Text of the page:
Greater Manchester Marathon 2014

There’s a lot of things you can do in 40 minutes…

Complete a quick lap of the Tate Modern
Have two-thirds of your lunch break
Bake a hilariously bad banana bread

It’s hard to believe that’s the amount of time I knocked off my marathon from last year. Pretty cool ey.

The weekend before last was the 39th Manchester marathon, or so it says on the back of the medal that was placed around my neck by a kind volunteer, whilst I staggered around trying to find a soft bit of concrete to die on. The infamous no. 39 is unlikely to be remembered by many aside from those who ran it, but it will go down in the history of Polly Farrington as my second marathon and the race where I managed to just keep running.

I haven’t written about my training at all this time round, so to give you a quick round up: For the first six weeks it was amazing, I was flying. Then cleat-gate happened. Walking down some concrete stairs in my cycling shoes something in my knee went. I cycled home in the lowest possible gear but every pedal turn was agony. Having visited the wonderful Simon Lamb on the Monday in perfect condition I was back limping through his door two days later.

“Don’t panic” he said.

After almost three weeks of missed runs, lots of treatment, and plenty of hot water bottle time I was running again with 5 weeks till the big day. Its safe to say I wouldn’t have made it round the marathon without Simon’s help so really he deserves all the credit for this one.

Race day had conveniently fallen on the same weekend that my two sisters were breaking up from Uni for the Easter holidays. This was good for me as it meant not only could I sneak a lift up tut north but I got to have my entire family there supporting.

G-money sympathy carb loading

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The five of us piled into the car and made it to Old Trafford to join the thousands of runners getting ready to take a turn round the villages of Greater Manchester.

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It was cool and dry, perfect conditions really and after Ron Hill fired the starting gun, it was off down the motorway. There’s not a huge amount to be said about the course, its pretty dull, unless running down suburban A-roads is your thing, in which case you are in for a treat!

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Saying that definitely don’t write Manchester off, what it lacks in scenery it more than makes up for in brilliant crowds, plenty of space, superb organisation and a flat/fast route.

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It’s all a bit of a blur but my key memories of the race were:

  • Miles 1 – 10: The 10 mile stitch. Nothing like a 10 mile stitch to kick off your marathon! There’s only one way I know of relieving a stitch and that’s to run bent over at 90 degrees, needless to say I looked like a proper peanut
  • Miles 11 – 16: This section was part of  a six mile out and back from mile 9 to 16. There were several towns, bands and loads of awesome kids lined up for high fives. Its been said before but the local support really makes this race. 100 x cool points for the Manchester locals.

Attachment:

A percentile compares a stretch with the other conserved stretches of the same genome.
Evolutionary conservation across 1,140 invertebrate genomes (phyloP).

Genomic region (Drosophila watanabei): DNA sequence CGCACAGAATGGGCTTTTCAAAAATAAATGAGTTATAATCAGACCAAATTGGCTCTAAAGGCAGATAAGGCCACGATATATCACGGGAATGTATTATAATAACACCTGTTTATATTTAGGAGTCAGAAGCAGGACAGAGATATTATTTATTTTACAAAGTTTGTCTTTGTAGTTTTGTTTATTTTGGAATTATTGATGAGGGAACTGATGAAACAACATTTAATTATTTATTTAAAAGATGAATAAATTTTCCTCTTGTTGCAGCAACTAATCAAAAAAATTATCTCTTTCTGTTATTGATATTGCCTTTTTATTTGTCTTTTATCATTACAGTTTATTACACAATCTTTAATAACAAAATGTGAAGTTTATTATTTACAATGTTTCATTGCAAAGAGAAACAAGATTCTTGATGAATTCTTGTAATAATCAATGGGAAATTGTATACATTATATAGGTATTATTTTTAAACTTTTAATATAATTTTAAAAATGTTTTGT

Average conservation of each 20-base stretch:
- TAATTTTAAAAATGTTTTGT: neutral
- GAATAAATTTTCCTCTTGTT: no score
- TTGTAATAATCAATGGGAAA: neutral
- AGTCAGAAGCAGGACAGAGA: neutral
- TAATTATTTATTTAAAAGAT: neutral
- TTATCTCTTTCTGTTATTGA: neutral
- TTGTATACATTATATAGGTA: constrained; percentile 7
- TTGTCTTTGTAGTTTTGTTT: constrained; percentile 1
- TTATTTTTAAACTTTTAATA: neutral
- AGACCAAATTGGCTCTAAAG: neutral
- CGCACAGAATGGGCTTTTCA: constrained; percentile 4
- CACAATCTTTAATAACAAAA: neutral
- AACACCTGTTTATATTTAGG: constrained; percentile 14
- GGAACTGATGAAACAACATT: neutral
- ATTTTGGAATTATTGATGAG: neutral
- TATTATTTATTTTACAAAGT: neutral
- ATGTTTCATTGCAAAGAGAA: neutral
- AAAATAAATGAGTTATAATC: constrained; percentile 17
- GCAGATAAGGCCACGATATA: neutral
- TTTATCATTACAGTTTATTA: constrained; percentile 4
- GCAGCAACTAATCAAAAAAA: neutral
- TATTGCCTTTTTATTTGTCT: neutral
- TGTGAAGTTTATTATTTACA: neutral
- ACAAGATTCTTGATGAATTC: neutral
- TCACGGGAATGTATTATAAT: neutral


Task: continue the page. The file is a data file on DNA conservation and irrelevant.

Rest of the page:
• Miles 17 – 20: Keep going, just keep going, all you have to do is not stop running. No minimum speed, just keep running. Seriously everything hurt, I thought my right leg might drop off.
  • Miles 20 – 23: Passing the 20 mile marker I knew one way or another I would get to the end and as long as I didn’t stop running I would go under four hours. That would be awesome. I was screaming in my head DON’T STOP RUNNING POLLY, JUST DON’T STOP RUNNING
  • Mile 24 – 26.2: At 25 miles my family popped up out of nowhere, seeing them was fantastic. One last push back to the stadium and over the finishing line. A new marathon PB of 3.52!

I crossed the line and just wanted to lie down, my dodgy right leg felt like it was finally going to give way. At Edinburgh there was lots of soft grass perfect for this but Manchester was concrete car park. Hobbling over to the women’s changing tent I managed to find a corner to collapse in.

My entire face was encrusted in salt and I could feel it burning my eyes, this is my Mum trying to get some of it off with a baby wipe. It really reminds me of the David Bowie clip Adam Buxton plays in his live show, where he’s asking for ‘a tissue for my eyes’ (you probably need to see it)

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I’m super chuffed with my time and and my family were brilliant, ultimate supporters. Now the marathons over I can’t wait to spend more time running with my mum/sisters and cycling with my Dad. My turn to help them out.

During the race I remember thinking it was funny to put in sixteen weeks hard training, risking injury and burn out, purely to spend just under four hours in the pain cave running down a flat main road. You really have to remind yourself that this is where you want to be, you do this for fun.

Everyone who runs marathons is a rock star, no matter what time you do it in, really who cares. You ran 26.2 miles! That’s amazing. Now I’ve put some of the demons hanging around from Edinburgh behind me I think I might have a little break from road marathons.

Time for some new challenges, I’m starting a super exciting new job, my new bike arrives soon and I’m part of the Write This Run – Enduro 12 hour race in June (then the 24 hour Thunder Run in July). So much to look forward too.

Ahh lovely trails.

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